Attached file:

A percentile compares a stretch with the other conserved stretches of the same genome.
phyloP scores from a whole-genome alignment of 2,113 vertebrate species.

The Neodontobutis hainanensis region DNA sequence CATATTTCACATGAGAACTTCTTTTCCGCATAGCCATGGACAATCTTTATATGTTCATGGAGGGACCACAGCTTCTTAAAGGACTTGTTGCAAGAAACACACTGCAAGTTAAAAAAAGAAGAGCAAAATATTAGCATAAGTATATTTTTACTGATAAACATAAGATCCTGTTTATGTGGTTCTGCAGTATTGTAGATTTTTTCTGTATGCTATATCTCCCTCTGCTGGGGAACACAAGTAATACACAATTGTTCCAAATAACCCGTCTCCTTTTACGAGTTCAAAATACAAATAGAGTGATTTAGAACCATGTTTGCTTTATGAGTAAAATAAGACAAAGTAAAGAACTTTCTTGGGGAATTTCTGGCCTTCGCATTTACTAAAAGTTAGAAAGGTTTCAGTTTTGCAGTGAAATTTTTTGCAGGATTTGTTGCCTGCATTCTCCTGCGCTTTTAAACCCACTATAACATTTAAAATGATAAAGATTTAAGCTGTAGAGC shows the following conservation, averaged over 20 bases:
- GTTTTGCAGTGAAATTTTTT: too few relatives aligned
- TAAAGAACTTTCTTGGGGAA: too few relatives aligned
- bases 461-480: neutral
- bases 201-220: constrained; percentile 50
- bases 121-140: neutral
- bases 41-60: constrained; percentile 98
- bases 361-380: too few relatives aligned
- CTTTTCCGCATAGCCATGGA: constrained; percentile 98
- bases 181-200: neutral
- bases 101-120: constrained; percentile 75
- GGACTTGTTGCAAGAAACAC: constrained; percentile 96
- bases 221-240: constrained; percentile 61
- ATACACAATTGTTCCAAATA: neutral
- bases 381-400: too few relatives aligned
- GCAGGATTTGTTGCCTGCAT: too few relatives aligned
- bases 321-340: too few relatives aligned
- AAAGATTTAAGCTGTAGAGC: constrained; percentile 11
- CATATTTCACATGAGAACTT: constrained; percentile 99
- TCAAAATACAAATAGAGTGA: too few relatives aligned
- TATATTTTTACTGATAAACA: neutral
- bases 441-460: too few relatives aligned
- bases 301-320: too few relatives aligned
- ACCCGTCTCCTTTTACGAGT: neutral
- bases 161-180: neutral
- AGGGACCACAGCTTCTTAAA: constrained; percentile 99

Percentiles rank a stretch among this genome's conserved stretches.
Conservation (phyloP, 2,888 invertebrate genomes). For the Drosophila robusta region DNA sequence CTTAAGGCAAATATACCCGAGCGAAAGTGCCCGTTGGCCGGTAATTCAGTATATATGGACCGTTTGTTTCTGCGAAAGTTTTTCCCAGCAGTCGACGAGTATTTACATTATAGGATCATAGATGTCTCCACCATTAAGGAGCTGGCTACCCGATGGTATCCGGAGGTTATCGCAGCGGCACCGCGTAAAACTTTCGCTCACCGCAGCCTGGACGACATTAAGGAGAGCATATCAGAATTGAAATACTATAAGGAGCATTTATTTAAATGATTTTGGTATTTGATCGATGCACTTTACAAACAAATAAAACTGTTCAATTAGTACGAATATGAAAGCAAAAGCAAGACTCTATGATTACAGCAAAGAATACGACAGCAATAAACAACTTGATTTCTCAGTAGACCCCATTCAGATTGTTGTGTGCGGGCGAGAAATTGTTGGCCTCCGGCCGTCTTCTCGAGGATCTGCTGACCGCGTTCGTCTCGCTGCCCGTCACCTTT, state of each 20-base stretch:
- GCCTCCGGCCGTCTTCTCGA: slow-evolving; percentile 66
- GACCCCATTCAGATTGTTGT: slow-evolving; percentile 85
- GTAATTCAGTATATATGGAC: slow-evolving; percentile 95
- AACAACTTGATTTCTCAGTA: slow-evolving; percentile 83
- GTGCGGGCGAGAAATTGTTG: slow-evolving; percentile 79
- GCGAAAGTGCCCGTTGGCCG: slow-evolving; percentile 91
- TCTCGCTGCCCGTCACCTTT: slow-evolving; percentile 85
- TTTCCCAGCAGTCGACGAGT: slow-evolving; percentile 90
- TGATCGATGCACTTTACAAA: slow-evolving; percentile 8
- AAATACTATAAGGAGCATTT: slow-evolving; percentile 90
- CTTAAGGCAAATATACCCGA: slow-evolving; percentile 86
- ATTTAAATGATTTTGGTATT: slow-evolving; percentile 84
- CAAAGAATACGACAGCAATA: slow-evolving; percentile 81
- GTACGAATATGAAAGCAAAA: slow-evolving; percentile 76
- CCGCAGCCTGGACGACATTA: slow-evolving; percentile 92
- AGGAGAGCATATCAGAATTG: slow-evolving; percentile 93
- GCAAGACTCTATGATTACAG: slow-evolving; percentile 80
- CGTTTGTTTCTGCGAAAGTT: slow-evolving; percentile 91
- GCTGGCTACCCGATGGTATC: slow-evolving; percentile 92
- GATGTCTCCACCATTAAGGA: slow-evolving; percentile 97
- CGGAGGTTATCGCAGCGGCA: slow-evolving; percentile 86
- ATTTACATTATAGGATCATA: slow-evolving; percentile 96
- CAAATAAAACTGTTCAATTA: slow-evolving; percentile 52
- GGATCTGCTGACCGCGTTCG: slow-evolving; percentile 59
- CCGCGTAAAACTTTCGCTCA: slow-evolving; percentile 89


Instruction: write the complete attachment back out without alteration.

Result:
A percentile compares a stretch with the other conserved stretches of the same genome.
phyloP scores from a whole-genome alignment of 2,113 vertebrate species.

The Neodontobutis hainanensis region DNA sequence CATATTTCACATGAGAACTTCTTTTCCGCATAGCCATGGACAATCTTTATATGTTCATGGAGGGACCACAGCTTCTTAAAGGACTTGTTGCAAGAAACACACTGCAAGTTAAAAAAAGAAGAGCAAAATATTAGCATAAGTATATTTTTACTGATAAACATAAGATCCTGTTTATGTGGTTCTGCAGTATTGTAGATTTTTTCTGTATGCTATATCTCCCTCTGCTGGGGAACACAAGTAATACACAATTGTTCCAAATAACCCGTCTCCTTTTACGAGTTCAAAATACAAATAGAGTGATTTAGAACCATGTTTGCTTTATGAGTAAAATAAGACAAAGTAAAGAACTTTCTTGGGGAATTTCTGGCCTTCGCATTTACTAAAAGTTAGAAAGGTTTCAGTTTTGCAGTGAAATTTTTTGCAGGATTTGTTGCCTGCATTCTCCTGCGCTTTTAAACCCACTATAACATTTAAAATGATAAAGATTTAAGCTGTAGAGC shows the following conservation, averaged over 20 bases:
- GTTTTGCAGTGAAATTTTTT: too few relatives aligned
- TAAAGAACTTTCTTGGGGAA: too few relatives aligned
- bases 461-480: neutral
- bases 201-220: constrained; percentile 50
- bases 121-140: neutral
- bases 41-60: constrained; percentile 98
- bases 361-380: too few relatives aligned
- CTTTTCCGCATAGCCATGGA: constrained; percentile 98
- bases 181-200: neutral
- bases 101-120: constrained; percentile 75
- GGACTTGTTGCAAGAAACAC: constrained; percentile 96
- bases 221-240: constrained; percentile 61
- ATACACAATTGTTCCAAATA: neutral
- bases 381-400: too few relatives aligned
- GCAGGATTTGTTGCCTGCAT: too few relatives aligned
- bases 321-340: too few relatives aligned
- AAAGATTTAAGCTGTAGAGC: constrained; percentile 11
- CATATTTCACATGAGAACTT: constrained; percentile 99
- TCAAAATACAAATAGAGTGA: too few relatives aligned
- TATATTTTTACTGATAAACA: neutral
- bases 441-460: too few relatives aligned
- bases 301-320: too few relatives aligned
- ACCCGTCTCCTTTTACGAGT: neutral
- bases 161-180: neutral
- AGGGACCACAGCTTCTTAAA: constrained; percentile 99

Percentiles rank a stretch among this genome's conserved stretches.
Conservation (phyloP, 2,888 invertebrate genomes). For the Drosophila robusta region DNA sequence CTTAAGGCAAATATACCCGAGCGAAAGTGCCCGTTGGCCGGTAATTCAGTATATATGGACCGTTTGTTTCTGCGAAAGTTTTTCCCAGCAGTCGACGAGTATTTACATTATAGGATCATAGATGTCTCCACCATTAAGGAGCTGGCTACCCGATGGTATCCGGAGGTTATCGCAGCGGCACCGCGTAAAACTTTCGCTCACCGCAGCCTGGACGACATTAAGGAGAGCATATCAGAATTGAAATACTATAAGGAGCATTTATTTAAATGATTTTGGTATTTGATCGATGCACTTTACAAACAAATAAAACTGTTCAATTAGTACGAATATGAAAGCAAAAGCAAGACTCTATGATTACAGCAAAGAATACGACAGCAATAAACAACTTGATTTCTCAGTAGACCCCATTCAGATTGTTGTGTGCGGGCGAGAAATTGTTGGCCTCCGGCCGTCTTCTCGAGGATCTGCTGACCGCGTTCGTCTCGCTGCCCGTCACCTTT, state of each 20-base stretch:
- GCCTCCGGCCGTCTTCTCGA: slow-evolving; percentile 66
- GACCCCATTCAGATTGTTGT: slow-evolving; percentile 85
- GTAATTCAGTATATATGGAC: slow-evolving; percentile 95
- AACAACTTGATTTCTCAGTA: slow-evolving; percentile 83
- GTGCGGGCGAGAAATTGTTG: slow-evolving; percentile 79
- GCGAAAGTGCCCGTTGGCCG: slow-evolving; percentile 91
- TCTCGCTGCCCGTCACCTTT: slow-evolving; percentile 85
- TTTCCCAGCAGTCGACGAGT: slow-evolving; percentile 90
- TGATCGATGCACTTTACAAA: slow-evolving; percentile 8
- AAATACTATAAGGAGCATTT: slow-evolving; percentile 90
- CTTAAGGCAAATATACCCGA: slow-evolving; percentile 86
- ATTTAAATGATTTTGGTATT: slow-evolving; percentile 84
- CAAAGAATACGACAGCAATA: slow-evolving; percentile 81
- GTACGAATATGAAAGCAAAA: slow-evolving; percentile 76
- CCGCAGCCTGGACGACATTA: slow-evolving; percentile 92
- AGGAGAGCATATCAGAATTG: slow-evolving; percentile 93
- GCAAGACTCTATGATTACAG: slow-evolving; percentile 80
- CGTTTGTTTCTGCGAAAGTT: slow-evolving; percentile 91
- GCTGGCTACCCGATGGTATC: slow-evolving; percentile 92
- GATGTCTCCACCATTAAGGA: slow-evolving; percentile 97
- CGGAGGTTATCGCAGCGGCA: slow-evolving; percentile 86
- ATTTACATTATAGGATCATA: slow-evolving; percentile 96
- CAAATAAAACTGTTCAATTA: slow-evolving; percentile 52
- GGATCTGCTGACCGCGTTCG: slow-evolving; percentile 59
- CCGCGTAAAACTTTCGCTCA: slow-evolving; percentile 89